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Impact Story

Virtual Exchange Boosts Student Confidence, Forges Lasting Relationships

The University of Nebraska-Lincoln

The University of Nebraska-Lincoln (UNL) Global Virtual Project, supported by the Stevens Initiative, connected students in Nebraska with peers in Oman, Jordan and the United Arab Emirates. The project spanned two semesters, three academic colleges, and six courses to reach an estimated 250 students learning from each other via powerful virtual exchange sessions.

When UNL professor Dr. Lory Dance was presented the idea of incorporating virtual exchange and international video-conferencing into her course under the UNL Global Virtual Project, she was eager to participate but unsure of its impact on students. By the end of the fall 2018 semester, however, Dr. Dance had become a strong supporter after witnessing its power firsthand.

“In my career as an instructor, it is rare that I get to the end of the semester wanting the course to continue,” Dr. Dance said. “It is even more rare that my students and I shed tears of joy because of the interactional and interpersonal dynamics of the course!”

The UNL Global Virtual Project, consisting of six courses and designed to increase classroom virtual exchange at the university, included Dr. Dance’s “Immigration and Multiculturalism” sociology course. It was paired with Dr. Deema Ammari’s “Short Story” literature course at the University of Jordan in Amman, Jordan. Overcoming different disciplines, students and faculty came together using Zoom video-conferencing technology to have meaningful discussions about various social topics, including patriarchy and matriarchy, restorative justice, and existentialism.

“[T]his was the first time that students and I were moved to tears of joy due to the power of interpersonal dynamics and the desire that those interactions continue.”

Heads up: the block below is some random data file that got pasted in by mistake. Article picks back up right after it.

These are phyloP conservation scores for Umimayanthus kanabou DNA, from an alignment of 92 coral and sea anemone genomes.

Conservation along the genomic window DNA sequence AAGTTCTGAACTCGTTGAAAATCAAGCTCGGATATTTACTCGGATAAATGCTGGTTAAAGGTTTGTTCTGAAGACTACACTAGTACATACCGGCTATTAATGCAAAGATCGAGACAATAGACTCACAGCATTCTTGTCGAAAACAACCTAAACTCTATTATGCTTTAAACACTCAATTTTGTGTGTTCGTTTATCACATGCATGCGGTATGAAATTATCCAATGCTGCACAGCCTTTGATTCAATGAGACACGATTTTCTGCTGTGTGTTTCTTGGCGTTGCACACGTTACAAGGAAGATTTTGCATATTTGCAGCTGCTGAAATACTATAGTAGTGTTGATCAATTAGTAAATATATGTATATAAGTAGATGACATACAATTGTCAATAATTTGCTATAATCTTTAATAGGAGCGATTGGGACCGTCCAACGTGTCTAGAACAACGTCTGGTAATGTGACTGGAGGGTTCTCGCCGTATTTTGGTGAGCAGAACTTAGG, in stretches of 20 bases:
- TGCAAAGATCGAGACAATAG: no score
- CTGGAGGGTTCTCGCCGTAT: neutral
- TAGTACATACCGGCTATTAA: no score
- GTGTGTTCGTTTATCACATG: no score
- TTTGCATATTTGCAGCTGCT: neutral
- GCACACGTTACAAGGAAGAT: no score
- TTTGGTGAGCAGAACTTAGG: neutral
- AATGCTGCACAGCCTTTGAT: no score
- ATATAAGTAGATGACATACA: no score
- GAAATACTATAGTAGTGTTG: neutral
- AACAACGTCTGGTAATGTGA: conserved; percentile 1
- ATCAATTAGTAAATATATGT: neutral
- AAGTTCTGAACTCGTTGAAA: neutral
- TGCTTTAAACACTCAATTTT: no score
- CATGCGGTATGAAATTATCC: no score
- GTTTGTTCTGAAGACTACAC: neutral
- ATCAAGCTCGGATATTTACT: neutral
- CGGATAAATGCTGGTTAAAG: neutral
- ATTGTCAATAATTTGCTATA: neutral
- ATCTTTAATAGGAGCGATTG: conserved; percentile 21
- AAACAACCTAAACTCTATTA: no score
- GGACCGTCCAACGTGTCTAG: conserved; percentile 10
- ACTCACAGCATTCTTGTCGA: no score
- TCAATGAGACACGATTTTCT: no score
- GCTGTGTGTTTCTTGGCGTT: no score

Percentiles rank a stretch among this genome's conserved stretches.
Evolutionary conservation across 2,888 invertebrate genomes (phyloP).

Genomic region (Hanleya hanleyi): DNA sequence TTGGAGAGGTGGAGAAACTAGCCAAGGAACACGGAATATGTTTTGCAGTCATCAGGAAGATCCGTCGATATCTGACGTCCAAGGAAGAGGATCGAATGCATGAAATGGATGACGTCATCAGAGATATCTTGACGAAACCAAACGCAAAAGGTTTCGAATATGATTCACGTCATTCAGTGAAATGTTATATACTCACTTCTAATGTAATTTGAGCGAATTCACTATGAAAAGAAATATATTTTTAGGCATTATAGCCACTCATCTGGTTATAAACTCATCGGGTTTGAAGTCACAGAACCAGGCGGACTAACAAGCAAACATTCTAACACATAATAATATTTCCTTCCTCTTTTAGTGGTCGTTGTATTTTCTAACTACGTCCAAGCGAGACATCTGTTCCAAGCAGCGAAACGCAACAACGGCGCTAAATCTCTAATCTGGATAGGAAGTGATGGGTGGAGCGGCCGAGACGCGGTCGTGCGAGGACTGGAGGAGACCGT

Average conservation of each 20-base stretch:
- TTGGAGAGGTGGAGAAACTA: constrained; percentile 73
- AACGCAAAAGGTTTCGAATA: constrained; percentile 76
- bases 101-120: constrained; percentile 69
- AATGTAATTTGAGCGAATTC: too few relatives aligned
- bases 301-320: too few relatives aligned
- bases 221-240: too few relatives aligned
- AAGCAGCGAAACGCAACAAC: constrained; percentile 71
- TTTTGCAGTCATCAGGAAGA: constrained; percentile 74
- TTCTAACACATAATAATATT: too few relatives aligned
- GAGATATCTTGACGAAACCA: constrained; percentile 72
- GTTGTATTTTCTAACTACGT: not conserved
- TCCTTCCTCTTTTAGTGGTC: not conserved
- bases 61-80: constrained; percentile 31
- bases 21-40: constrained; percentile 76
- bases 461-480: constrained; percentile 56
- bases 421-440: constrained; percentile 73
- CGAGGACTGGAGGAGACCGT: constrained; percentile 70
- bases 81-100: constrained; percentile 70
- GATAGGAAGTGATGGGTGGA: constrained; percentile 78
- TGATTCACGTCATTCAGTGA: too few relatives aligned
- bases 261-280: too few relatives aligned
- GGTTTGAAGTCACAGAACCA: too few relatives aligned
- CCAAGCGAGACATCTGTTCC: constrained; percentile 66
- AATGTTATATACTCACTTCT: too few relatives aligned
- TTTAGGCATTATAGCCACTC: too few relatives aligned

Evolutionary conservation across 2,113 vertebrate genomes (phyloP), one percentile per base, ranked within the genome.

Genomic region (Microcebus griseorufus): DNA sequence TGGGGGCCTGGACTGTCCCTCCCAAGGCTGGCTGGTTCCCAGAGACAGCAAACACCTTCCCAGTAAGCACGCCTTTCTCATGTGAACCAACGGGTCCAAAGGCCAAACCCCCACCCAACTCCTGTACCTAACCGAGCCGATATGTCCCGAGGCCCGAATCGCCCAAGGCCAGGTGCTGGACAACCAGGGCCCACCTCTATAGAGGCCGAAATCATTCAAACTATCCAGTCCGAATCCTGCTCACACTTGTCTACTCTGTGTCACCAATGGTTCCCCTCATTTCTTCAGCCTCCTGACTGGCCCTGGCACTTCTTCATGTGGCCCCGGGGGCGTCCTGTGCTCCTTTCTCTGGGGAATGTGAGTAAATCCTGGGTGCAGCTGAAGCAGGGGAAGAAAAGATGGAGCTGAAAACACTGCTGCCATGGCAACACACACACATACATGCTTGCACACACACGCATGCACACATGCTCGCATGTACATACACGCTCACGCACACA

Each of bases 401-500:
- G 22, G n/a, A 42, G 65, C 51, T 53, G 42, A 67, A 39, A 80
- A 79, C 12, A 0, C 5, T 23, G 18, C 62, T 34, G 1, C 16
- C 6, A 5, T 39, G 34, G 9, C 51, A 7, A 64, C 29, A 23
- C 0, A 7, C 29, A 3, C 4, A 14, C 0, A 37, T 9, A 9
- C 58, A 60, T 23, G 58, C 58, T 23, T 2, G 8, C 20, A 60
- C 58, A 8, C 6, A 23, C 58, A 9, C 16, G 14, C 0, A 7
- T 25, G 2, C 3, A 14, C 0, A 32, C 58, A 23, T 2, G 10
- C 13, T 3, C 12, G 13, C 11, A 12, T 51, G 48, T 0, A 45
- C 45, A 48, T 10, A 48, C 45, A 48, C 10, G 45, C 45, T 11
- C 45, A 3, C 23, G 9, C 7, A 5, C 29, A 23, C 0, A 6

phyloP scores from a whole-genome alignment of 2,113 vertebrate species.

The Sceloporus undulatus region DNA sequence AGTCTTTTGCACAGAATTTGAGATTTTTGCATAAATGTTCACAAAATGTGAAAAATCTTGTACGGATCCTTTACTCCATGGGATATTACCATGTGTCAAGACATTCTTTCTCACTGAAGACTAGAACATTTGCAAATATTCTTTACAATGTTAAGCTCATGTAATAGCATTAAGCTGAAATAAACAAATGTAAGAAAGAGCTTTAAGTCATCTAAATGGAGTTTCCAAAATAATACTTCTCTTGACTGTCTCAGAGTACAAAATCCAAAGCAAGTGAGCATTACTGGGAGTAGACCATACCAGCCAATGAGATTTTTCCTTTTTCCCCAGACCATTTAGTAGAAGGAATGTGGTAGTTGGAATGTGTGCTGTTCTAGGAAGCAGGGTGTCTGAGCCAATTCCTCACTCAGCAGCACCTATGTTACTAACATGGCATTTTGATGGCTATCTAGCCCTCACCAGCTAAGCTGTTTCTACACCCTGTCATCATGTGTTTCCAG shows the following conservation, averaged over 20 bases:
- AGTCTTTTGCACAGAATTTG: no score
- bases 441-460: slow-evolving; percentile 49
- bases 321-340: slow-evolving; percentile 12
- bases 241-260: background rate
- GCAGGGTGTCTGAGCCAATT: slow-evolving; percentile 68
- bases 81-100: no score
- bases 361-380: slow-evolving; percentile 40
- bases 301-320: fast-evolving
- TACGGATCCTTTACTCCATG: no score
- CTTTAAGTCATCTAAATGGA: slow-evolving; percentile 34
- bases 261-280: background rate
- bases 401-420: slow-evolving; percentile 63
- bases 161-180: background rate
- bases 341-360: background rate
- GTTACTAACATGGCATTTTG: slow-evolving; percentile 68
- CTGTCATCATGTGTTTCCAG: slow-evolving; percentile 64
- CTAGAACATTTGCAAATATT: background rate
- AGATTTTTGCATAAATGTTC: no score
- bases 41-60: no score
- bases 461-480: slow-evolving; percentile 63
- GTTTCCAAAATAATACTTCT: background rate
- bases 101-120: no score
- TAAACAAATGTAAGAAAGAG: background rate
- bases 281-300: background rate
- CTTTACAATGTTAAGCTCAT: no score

Dr. Lory Dance, University of Nebraska-Lincoln

“The [Stevens Initiative] gave us the perfect opportunity to connect students and lecturers,” Dr. Ammari added. “It boosted the students’ confidence as they opened up about their culture and private lives, and made friends along the way they continuously tell me about… The zest I saw in my students was inspiring.”

The partnership included 12 in-class virtual exchange sessions where students discussed concepts covered in both courses, as well as assignments using out-of-class video calls and online messaging. Although the students were initially shy to interact deeply, enduring friendships emerged as they grew more confident and comfortable with each other. From mixed groups working together on “Getting to Know You” presentations, to seeking feedback from each other on final creative projects, both UNL and Jordan students remarked how fulfilling and interesting the course was.

“It changed me in so many ways,” said Nadine, a student from the University of Jordan. “It got me out of my comfort zone which is a really great thing, because I’m usually a shy person. But while doing those meetings, talking and asking and doing presentations, it boosted the level of my confidence and again built up my personality and changed me as a person.”

For Dr. Dance, the course reached a new level of personal connection after a trip to visit Dr. Ammari and the University of Jordan students in October 2018. She returned to UNL excited after a whirlwind introduction to Dr. Ammari’s colleagues, one-on-one conversations with students participating in the virtual exchange, and exploration of the local area. Dr. Dance saw the same increased fervor during the Nebraska students’ final presentations, in which they summarized course topics and lessons learned from their Jordanian peers.


Dr. Lory Dance from the University of Nebraska-Lincoln joins her University of Jordan faculty partner Dr. Deema Ammari and students during her October 2018 trip to Amman, Jordan. Dr. Dance’s course was one of six that incorporated virtual exchange as part of the 2018 UNL Global Virtual Project funded by the Stevens Initiative.

“[Dr. Dance’s] class has honestly been one of, if not the favorite class I’ve taken at UNL,” said Austin, “and I was sad to have it come to an end so quickly.” Austin was one of many students who found the experience transformational. During his final presentation, Austin played his guitar for his peers, a testament to the ability of virtual exchange to build close friendships as he had lacked the confidence to play publicly for years.

Although the course has come to a close, both professors are confident the relationships made between peers thousands of miles away will continue, given the heartfelt thank you videos exchanged and mutual tears of joy shed. Dr. Dance and Dr. Ammari are excited to continue virtual exchange collaborations in the future, discussing the possibility of including additional courses and adding new institutional partners like Lund University in Sweden. Dr. Dance is also a recent recipient of the UNL Global Virtual Classrooms Grant, a continuation of the project that will build on the success of the Stevens Initiative grant and continue increasing virtual exchange at Nebraska.

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